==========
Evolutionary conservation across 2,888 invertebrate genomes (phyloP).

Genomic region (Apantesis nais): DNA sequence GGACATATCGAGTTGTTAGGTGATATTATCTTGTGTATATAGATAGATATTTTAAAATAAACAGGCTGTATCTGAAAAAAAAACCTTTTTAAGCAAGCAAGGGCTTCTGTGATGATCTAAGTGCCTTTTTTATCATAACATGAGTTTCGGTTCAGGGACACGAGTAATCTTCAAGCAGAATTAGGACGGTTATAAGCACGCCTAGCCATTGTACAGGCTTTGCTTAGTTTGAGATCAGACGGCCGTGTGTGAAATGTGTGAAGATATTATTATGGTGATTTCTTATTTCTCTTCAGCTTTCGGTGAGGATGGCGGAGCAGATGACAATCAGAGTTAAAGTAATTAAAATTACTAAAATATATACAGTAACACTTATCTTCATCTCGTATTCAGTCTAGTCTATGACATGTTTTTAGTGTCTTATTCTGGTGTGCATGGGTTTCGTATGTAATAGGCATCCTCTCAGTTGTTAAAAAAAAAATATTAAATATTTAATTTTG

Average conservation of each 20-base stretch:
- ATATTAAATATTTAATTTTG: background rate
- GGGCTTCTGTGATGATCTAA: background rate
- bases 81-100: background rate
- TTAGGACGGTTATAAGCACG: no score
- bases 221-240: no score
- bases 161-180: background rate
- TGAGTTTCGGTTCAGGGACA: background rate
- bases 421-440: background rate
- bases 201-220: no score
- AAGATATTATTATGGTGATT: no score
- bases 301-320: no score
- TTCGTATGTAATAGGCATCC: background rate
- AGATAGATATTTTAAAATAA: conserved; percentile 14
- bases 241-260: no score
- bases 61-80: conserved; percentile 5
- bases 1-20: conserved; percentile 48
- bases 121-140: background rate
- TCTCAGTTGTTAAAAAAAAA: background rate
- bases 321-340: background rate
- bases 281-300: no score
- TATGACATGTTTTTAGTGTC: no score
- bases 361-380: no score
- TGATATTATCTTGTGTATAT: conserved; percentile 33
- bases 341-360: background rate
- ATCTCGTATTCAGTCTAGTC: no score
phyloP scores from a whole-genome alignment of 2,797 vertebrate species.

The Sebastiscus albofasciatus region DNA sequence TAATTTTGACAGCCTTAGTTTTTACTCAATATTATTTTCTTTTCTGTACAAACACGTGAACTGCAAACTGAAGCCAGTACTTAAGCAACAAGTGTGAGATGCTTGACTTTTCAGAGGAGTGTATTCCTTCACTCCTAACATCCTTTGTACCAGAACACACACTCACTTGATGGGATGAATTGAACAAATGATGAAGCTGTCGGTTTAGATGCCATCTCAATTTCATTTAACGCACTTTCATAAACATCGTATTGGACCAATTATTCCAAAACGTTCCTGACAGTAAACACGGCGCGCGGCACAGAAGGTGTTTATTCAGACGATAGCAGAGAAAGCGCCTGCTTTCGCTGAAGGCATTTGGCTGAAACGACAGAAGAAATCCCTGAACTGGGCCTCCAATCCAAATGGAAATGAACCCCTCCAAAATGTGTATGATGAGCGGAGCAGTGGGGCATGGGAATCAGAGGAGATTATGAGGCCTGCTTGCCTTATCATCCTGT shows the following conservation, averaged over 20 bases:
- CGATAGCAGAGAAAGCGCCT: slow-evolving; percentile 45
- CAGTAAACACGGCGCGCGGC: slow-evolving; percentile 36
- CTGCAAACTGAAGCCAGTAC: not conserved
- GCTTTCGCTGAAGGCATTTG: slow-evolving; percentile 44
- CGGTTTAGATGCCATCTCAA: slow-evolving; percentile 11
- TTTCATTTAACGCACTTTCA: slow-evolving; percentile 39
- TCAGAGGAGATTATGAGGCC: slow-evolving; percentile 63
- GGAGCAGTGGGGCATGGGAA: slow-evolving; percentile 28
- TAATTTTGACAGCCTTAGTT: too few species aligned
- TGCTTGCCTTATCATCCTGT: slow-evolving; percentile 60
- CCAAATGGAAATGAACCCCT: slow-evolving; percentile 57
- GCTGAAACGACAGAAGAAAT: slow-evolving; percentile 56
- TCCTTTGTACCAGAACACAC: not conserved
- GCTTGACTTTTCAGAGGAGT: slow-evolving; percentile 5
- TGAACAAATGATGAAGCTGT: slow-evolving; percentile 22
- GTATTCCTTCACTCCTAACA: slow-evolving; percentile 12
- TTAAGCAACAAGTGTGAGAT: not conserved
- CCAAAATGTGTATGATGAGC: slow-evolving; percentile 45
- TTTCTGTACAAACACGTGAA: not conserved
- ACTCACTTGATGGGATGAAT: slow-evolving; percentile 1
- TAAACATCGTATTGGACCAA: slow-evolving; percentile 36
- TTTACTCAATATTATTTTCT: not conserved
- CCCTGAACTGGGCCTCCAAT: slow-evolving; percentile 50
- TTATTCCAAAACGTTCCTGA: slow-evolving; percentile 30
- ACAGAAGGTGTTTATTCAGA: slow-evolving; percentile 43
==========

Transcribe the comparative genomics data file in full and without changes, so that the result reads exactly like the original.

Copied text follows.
Evolutionary conservation across 2,888 invertebrate genomes (phyloP).

Genomic region (Apantesis nais): DNA sequence GGACATATCGAGTTGTTAGGTGATATTATCTTGTGTATATAGATAGATATTTTAAAATAAACAGGCTGTATCTGAAAAAAAAACCTTTTTAAGCAAGCAAGGGCTTCTGTGATGATCTAAGTGCCTTTTTTATCATAACATGAGTTTCGGTTCAGGGACACGAGTAATCTTCAAGCAGAATTAGGACGGTTATAAGCACGCCTAGCCATTGTACAGGCTTTGCTTAGTTTGAGATCAGACGGCCGTGTGTGAAATGTGTGAAGATATTATTATGGTGATTTCTTATTTCTCTTCAGCTTTCGGTGAGGATGGCGGAGCAGATGACAATCAGAGTTAAAGTAATTAAAATTACTAAAATATATACAGTAACACTTATCTTCATCTCGTATTCAGTCTAGTCTATGACATGTTTTTAGTGTCTTATTCTGGTGTGCATGGGTTTCGTATGTAATAGGCATCCTCTCAGTTGTTAAAAAAAAAATATTAAATATTTAATTTTG

Average conservation of each 20-base stretch:
- ATATTAAATATTTAATTTTG: background rate
- GGGCTTCTGTGATGATCTAA: background rate
- bases 81-100: background rate
- TTAGGACGGTTATAAGCACG: no score
- bases 221-240: no score
- bases 161-180: background rate
- TGAGTTTCGGTTCAGGGACA: background rate
- bases 421-440: background rate
- bases 201-220: no score
- AAGATATTATTATGGTGATT: no score
- bases 301-320: no score
- TTCGTATGTAATAGGCATCC: background rate
- AGATAGATATTTTAAAATAA: conserved; percentile 14
- bases 241-260: no score
- bases 61-80: conserved; percentile 5
- bases 1-20: conserved; percentile 48
- bases 121-140: background rate
- TCTCAGTTGTTAAAAAAAAA: background rate
- bases 321-340: background rate
- bases 281-300: no score
- TATGACATGTTTTTAGTGTC: no score
- bases 361-380: no score
- TGATATTATCTTGTGTATAT: conserved; percentile 33
- bases 341-360: background rate
- ATCTCGTATTCAGTCTAGTC: no score
phyloP scores from a whole-genome alignment of 2,797 vertebrate species.

The Sebastiscus albofasciatus region DNA sequence TAATTTTGACAGCCTTAGTTTTTACTCAATATTATTTTCTTTTCTGTACAAACACGTGAACTGCAAACTGAAGCCAGTACTTAAGCAACAAGTGTGAGATGCTTGACTTTTCAGAGGAGTGTATTCCTTCACTCCTAACATCCTTTGTACCAGAACACACACTCACTTGATGGGATGAATTGAACAAATGATGAAGCTGTCGGTTTAGATGCCATCTCAATTTCATTTAACGCACTTTCATAAACATCGTATTGGACCAATTATTCCAAAACGTTCCTGACAGTAAACACGGCGCGCGGCACAGAAGGTGTTTATTCAGACGATAGCAGAGAAAGCGCCTGCTTTCGCTGAAGGCATTTGGCTGAAACGACAGAAGAAATCCCTGAACTGGGCCTCCAATCCAAATGGAAATGAACCCCTCCAAAATGTGTATGATGAGCGGAGCAGTGGGGCATGGGAATCAGAGGAGATTATGAGGCCTGCTTGCCTTATCATCCTGT shows the following conservation, averaged over 20 bases:
- CGATAGCAGAGAAAGCGCCT: slow-evolving; percentile 45
- CAGTAAACACGGCGCGCGGC: slow-evolving; percentile 36
- CTGCAAACTGAAGCCAGTAC: not conserved
- GCTTTCGCTGAAGGCATTTG: slow-evolving; percentile 44
- CGGTTTAGATGCCATCTCAA: slow-evolving; percentile 11
- TTTCATTTAACGCACTTTCA: slow-evolving; percentile 39
- TCAGAGGAGATTATGAGGCC: slow-evolving; percentile 63
- GGAGCAGTGGGGCATGGGAA: slow-evolving; percentile 28
- TAATTTTGACAGCCTTAGTT: too few species aligned
- TGCTTGCCTTATCATCCTGT: slow-evolving; percentile 60
- CCAAATGGAAATGAACCCCT: slow-evolving; percentile 57
- GCTGAAACGACAGAAGAAAT: slow-evolving; percentile 56
- TCCTTTGTACCAGAACACAC: not conserved
- GCTTGACTTTTCAGAGGAGT: slow-evolving; percentile 5
- TGAACAAATGATGAAGCTGT: slow-evolving; percentile 22
- GTATTCCTTCACTCCTAACA: slow-evolving; percentile 12
- TTAAGCAACAAGTGTGAGAT: not conserved
- CCAAAATGTGTATGATGAGC: slow-evolving; percentile 45
- TTTCTGTACAAACACGTGAA: not conserved
- ACTCACTTGATGGGATGAAT: slow-evolving; percentile 1
- TAAACATCGTATTGGACCAA: slow-evolving; percentile 36
- TTTACTCAATATTATTTTCT: not conserved
- CCCTGAACTGGGCCTCCAAT: slow-evolving; percentile 50
- TTATTCCAAAACGTTCCTGA: slow-evolving; percentile 30
- ACAGAAGGTGTTTATTCAGA: slow-evolving; percentile 43